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Crossword clues for vignette

Longman Dictionary of Contemporary English
▪ A vignette is an illustration without border or frame, the picture shading off into the surrounding paper.
▪ A vignette of working life in the coming years?
▪ His vignettes depict scenes of trapped journalists, straggling soldiers and gruesome battles.
▪ In other cases the access would have to come indirectly through vignettes and case histories.
▪ They had all written pages and pages of vignettes about their lives.
▪ Turning to my husband-to-be, Don used little vignettes to introduce John to the congregation.
▪ We suspect that the high concentration in the first clinical vignette was due to sampling too early.
The Collaborative International Dictionary

Vignette \Vi*gnette"\, v. t. To make, as an engraving or a photograph, with a border or edge insensibly fading away.


Vignette \Vi*gnette"\ (?; 277), n. [F. vignette, fr. vigne a vine. See Vine, and cf. Vinette.]

  1. (Arch.) A running ornament consisting of leaves and tendrils, used in Gothic architecture.

  2. A decorative design, originally representing vine branches or tendrils, at the head of a chapter, of a manuscript or printed book, or in a similar position; hence, by extension, any small picture in a book; hence, also, as such pictures are often without a definite bounding line, any picture, as an engraving, a photograph, or the like, which vanishes gradually at the edge.

  3. A picture, illustration, or depiction in words, esp. one of a small or dainty kind.

Douglas Harper's Etymology Dictionary

1751, "decorative design," originally a design in the form of vine tendrils around the borders of a book page, especially a picture page, from French vignette, from Old French diminutive of vigne "vineyard" (see vine). Sense transferred from the border to the picture itself, then (1853) to a type of small photographic portrait with blurred edges very popular mid-19c. Meaning "literary sketch" is first recorded 1880, probably from the photographic sense.


n. 1 (context architecture English) A running ornament consisting of leaves and tendrils, used in Gothic architecture. 2 (context printing English) A decorative design, originally representing vine branches or tendrils, at the head of a chapter, of a manuscript or printed book, or in a similar position. 3 (context by extension English) Any small borderless picture in a book, especially an engraving, photograph, or the like, which vanishes gradually at the edge. 4 (context by extension English) A short story or anecdote that presents a scene or tableau, or paints a picture. 5 The small picture on a postage stamp. 6 (context photography English) The characteristic of a camera lens, either by deficiency in design or by mismatch of the lens with the film format, to produce an image smaller than the film's frame with a crudely focused border. Photographers may deliberately choose this characteristic for a special effect. vb. To make, as an engraving or a photograph, with a border or edge gradually fading away.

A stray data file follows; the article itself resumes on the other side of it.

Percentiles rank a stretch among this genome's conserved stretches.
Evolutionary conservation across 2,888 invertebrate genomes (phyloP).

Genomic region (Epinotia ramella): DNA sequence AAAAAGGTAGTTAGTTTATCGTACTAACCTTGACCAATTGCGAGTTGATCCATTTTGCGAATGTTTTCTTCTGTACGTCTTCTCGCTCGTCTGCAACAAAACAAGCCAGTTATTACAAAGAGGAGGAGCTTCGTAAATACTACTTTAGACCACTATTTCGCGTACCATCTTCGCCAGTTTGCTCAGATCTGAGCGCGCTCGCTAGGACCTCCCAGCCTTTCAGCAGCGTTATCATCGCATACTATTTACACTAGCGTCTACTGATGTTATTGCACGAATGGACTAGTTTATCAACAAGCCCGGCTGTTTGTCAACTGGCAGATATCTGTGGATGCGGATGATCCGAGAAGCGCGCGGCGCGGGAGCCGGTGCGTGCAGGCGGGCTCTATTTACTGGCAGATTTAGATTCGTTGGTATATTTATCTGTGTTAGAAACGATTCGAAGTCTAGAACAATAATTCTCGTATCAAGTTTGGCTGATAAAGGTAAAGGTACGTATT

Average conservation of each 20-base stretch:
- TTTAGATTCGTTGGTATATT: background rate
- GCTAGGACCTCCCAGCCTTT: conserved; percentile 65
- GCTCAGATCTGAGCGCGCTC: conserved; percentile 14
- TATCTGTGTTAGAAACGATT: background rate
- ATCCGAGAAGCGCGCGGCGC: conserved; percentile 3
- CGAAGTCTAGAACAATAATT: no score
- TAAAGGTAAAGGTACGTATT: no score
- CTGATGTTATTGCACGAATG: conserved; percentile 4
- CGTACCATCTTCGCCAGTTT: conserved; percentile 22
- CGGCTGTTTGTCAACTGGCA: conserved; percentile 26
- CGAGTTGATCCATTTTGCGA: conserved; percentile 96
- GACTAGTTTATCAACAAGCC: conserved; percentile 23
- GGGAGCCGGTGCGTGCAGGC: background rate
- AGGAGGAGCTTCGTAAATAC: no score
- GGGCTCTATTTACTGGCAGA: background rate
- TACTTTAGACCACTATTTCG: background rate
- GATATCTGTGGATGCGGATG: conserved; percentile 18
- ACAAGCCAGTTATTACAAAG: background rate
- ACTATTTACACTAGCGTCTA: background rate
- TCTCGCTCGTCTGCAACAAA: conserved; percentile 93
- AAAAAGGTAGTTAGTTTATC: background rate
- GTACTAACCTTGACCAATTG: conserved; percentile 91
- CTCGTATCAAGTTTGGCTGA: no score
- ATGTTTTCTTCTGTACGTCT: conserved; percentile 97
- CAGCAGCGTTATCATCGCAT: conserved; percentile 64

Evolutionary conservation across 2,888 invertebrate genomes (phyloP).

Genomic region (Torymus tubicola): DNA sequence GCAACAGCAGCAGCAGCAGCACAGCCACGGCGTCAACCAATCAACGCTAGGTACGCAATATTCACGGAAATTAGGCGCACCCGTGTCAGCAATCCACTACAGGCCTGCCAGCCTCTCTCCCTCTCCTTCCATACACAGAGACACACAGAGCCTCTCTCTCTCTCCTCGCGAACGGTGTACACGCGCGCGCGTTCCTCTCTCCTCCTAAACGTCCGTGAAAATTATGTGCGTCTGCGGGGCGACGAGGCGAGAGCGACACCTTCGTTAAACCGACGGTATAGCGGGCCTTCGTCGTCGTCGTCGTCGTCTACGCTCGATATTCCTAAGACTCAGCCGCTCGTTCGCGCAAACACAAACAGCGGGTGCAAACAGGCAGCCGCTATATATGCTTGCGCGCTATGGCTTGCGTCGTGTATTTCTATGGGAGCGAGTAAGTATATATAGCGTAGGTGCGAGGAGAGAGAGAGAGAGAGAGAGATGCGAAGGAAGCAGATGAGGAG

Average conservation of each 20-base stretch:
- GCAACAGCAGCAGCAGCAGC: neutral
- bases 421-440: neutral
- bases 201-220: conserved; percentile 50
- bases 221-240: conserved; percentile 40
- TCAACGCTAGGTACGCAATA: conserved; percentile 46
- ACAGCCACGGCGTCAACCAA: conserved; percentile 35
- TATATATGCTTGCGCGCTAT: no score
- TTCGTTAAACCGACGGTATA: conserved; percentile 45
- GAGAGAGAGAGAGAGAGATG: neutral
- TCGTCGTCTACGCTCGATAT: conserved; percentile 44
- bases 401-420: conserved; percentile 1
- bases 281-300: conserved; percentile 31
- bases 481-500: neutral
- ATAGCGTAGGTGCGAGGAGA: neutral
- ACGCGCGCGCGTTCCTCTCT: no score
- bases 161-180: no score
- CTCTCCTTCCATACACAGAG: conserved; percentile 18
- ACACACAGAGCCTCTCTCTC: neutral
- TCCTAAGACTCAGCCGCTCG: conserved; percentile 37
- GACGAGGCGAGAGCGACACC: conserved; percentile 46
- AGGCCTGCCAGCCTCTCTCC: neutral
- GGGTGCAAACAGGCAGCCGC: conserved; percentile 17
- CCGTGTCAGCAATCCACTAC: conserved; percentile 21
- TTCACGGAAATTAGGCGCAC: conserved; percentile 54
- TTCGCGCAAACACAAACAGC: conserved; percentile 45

1. n. a brief literary description [syn: sketch]

  2. a photograph whose edges shade off gradually

  3. a small illustrative sketch (as sometimes placed at the beginning of chapters in books)

Vignette (graphic design)

Vignette frame by William Brown Macdougall]]

A vignette, in graphic design, is a unique form for a frame to an image, either illustration or photograph. Rather than the image's edges being rectilinear, it is overlaid with decorative artwork featuring a unique outline. This is similar to the use of the word in photography, where the edges of an image that has been vignetted are non-linear or sometimes softened with a mask - often a dark room process of introducing a screen. An oval Vignette is probably the most common example.

Originally a vignette was a design of vine-leaves and tendrils ('vignette'=small vine). The term was also used for a small embellishment without border, in what otherwise would have been a blank space, such as that found on a title-page, a headpiece or tailpiece.

The use in modern graphic design is derived from book publishing techniques dating back to the Middle Ages Analytical Bibliography (ca. 1450 to 1800) when a vignette referred to an engraved design printed using a copper-plate press, on a page that has already been printed on using a letter press ( Printing press). Vignettes are sometimes distinguished from other in-text illustrations printed on a copper-plate press by the fact that they do not have a border; such designs usually appear on title-pages only.

Woodcuts, which are printed on a letter press and are also used to separate sections or chapters are identified as a headpiece, tailpiece or printer's ornament, depending on shape and position.

Vignette (philately)

In philately, the vignette is the central part of a postage stamp design, such as, a monarch's head or a pictorial design, which often shades off gradually to the edges of the stamp.